2013 Expectations: Rafael Nadal headed into February without having played a match since his 2012 Wimbledon flame-out to second round opponent Lukas Rosol. Many tennis fans questioned if his left knee would be healthy, or if he could regain his timing and competitive fire.
It had also been over two years since Nadal had won a hard court tournament. Realistically, it seemed a tall order for him to defend his clay court titles and capture another French Open title. Had he only done this, it would have been a successful season.
2013 Achievements: Nobody predicted that Nadal would win 10 titles including his eighth French Open crown and the U.S. Open trophy, both primarily at the expense of arch rival Novak Djokovic. He now has five Grand Slam victories outside Roland Garros.
In addition, Nadal hauled in Masters 1000 titles at Indian Wells, Madrid, Rome, Montreal and Cincinnati.
It was one of the three best years of his career. His spectacular play on hard courts included an undefeated 26 straight wins before losing in the semifinals at the China Open in October. Though his 64-3 record at the time would taper into a 11-4 run his last 15 matches, he had conquered the top of the rankings with over 13,000 points.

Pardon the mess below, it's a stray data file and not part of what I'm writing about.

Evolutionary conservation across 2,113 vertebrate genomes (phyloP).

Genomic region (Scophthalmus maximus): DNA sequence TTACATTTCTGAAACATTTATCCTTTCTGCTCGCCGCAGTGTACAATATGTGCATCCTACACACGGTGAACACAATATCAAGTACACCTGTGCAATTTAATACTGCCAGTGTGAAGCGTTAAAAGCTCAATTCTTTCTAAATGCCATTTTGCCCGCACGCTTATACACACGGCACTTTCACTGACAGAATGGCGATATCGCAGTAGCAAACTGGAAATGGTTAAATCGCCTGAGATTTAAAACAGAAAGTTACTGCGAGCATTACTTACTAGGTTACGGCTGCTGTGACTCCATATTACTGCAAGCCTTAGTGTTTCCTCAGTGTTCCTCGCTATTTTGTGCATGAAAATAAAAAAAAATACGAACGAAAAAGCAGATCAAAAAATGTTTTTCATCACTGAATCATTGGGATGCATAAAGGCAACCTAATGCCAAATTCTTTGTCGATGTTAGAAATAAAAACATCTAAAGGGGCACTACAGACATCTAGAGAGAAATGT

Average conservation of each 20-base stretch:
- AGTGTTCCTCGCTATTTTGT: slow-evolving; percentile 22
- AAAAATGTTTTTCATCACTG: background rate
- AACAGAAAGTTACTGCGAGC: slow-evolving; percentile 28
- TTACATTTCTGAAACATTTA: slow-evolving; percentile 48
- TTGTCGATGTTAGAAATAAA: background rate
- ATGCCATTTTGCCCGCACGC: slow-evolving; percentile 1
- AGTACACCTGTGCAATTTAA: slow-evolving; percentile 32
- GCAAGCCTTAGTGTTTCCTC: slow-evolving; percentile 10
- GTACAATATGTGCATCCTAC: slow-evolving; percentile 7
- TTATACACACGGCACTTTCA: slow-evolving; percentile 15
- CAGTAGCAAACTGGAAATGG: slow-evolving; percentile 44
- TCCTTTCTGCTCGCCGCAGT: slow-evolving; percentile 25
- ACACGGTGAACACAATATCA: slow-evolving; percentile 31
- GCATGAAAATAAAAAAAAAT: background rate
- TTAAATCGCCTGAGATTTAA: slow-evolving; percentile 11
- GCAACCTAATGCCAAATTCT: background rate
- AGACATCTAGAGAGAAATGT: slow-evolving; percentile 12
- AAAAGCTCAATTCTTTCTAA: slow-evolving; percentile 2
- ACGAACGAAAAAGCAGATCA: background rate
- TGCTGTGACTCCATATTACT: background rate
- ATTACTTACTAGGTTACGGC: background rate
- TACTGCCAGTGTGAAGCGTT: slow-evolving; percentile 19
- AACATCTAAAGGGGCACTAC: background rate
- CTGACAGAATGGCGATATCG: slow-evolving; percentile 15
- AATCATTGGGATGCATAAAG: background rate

Most of all, his fire and competitive spirit were on full display. Tennis fields were tougher and more interesting with his presence. Renewed discussions about his legacy attracted more weight from fans and pundits, who pitched him as the greatest player to ever play the game.
Nadal thrived when he was counted out. He won big matches. He continued to stack his winning record against his big rivals and versus the ATP field.
Nadal is still the Spanish bull, and once again the tennis king of the world.